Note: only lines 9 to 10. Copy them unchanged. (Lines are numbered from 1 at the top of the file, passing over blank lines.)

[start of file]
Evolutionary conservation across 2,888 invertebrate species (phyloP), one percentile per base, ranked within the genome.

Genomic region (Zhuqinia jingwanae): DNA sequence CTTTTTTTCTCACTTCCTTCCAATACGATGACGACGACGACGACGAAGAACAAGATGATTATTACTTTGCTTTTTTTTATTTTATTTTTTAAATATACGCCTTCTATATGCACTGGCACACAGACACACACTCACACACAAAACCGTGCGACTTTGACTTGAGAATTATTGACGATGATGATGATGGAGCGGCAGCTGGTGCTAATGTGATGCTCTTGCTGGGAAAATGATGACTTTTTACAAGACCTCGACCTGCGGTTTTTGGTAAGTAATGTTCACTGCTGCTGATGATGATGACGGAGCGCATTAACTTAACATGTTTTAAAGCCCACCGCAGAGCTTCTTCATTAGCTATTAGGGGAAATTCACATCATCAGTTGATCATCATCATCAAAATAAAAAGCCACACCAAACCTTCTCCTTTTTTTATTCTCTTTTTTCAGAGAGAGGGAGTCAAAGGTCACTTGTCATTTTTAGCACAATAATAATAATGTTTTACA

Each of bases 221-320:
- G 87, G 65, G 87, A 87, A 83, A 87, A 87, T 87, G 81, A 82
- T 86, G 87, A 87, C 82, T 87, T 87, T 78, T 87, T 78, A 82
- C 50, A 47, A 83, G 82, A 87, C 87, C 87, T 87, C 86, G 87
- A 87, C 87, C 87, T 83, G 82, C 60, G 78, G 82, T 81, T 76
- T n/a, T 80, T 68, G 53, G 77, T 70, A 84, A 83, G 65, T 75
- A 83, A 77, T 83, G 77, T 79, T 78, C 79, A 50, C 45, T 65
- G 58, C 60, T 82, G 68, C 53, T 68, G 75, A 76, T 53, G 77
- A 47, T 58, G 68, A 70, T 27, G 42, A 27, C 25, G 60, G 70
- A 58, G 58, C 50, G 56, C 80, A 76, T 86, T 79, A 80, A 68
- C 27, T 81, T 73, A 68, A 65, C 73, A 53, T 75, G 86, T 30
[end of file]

- A 83, A 77, T 83, G 77, T 79, T 78, C 79, A 50, C 45, T 65
- G 58, C 60, T 82, G 68, C 53, T 68, G 75, A 76, T 53, G 77